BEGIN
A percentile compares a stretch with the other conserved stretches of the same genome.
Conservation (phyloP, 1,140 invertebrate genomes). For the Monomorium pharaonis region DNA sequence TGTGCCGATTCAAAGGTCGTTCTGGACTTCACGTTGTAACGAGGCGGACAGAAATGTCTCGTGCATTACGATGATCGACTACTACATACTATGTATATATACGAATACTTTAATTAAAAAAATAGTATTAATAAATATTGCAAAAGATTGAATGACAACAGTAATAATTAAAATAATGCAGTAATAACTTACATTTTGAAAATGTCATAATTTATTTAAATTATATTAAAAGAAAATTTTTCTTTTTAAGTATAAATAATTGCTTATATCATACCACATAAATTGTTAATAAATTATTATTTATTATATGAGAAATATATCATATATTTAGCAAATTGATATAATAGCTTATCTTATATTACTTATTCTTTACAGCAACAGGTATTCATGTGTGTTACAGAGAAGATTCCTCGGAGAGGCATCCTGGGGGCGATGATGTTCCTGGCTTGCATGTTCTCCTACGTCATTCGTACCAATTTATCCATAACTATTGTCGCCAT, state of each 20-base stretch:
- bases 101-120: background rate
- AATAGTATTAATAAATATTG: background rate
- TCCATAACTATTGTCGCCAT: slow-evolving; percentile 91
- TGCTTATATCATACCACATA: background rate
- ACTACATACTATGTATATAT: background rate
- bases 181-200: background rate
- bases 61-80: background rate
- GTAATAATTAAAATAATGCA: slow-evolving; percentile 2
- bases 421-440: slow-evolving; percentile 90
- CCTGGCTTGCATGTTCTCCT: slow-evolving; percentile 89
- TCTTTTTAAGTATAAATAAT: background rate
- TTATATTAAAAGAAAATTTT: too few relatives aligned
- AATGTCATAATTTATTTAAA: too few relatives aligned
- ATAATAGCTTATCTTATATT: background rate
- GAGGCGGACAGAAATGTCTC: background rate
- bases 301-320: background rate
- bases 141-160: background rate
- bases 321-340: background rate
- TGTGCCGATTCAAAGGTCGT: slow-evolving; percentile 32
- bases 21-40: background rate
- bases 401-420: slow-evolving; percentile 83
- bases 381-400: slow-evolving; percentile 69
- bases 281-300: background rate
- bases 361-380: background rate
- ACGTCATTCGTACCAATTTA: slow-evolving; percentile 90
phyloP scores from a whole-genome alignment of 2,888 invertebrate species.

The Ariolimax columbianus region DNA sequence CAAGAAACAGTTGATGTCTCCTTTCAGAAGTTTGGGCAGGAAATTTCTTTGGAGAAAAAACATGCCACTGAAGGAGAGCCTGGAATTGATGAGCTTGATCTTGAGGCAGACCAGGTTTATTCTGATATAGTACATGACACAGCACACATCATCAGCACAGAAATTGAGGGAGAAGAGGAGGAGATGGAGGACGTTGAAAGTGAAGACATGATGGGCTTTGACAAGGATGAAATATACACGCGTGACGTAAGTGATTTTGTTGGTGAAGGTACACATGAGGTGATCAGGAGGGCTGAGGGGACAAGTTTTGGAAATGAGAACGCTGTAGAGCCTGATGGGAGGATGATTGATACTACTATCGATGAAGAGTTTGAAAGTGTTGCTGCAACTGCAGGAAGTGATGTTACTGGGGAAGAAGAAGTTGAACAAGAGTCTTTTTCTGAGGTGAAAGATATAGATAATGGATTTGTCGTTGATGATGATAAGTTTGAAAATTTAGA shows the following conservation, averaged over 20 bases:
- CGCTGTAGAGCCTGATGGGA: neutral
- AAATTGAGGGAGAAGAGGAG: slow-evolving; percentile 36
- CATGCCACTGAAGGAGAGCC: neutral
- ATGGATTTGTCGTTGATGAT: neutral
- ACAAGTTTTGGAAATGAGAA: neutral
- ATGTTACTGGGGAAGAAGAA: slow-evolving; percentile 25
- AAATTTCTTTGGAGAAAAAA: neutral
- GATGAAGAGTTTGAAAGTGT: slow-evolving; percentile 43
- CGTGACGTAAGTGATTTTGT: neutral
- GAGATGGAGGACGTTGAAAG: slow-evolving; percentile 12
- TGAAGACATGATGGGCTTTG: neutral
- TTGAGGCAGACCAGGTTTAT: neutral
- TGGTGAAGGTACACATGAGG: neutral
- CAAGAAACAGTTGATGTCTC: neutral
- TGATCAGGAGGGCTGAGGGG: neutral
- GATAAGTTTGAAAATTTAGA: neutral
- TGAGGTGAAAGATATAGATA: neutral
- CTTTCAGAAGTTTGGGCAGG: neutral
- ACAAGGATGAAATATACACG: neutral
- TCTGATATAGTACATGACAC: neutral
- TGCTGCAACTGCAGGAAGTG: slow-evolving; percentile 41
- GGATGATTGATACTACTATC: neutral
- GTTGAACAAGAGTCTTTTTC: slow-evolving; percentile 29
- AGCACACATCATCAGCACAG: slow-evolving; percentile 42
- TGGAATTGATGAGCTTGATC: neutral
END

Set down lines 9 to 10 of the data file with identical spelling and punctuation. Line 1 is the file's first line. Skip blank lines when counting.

- bases 61-80: background rate
- GTAATAATTAAAATAATGCA: slow-evolving; percentile 2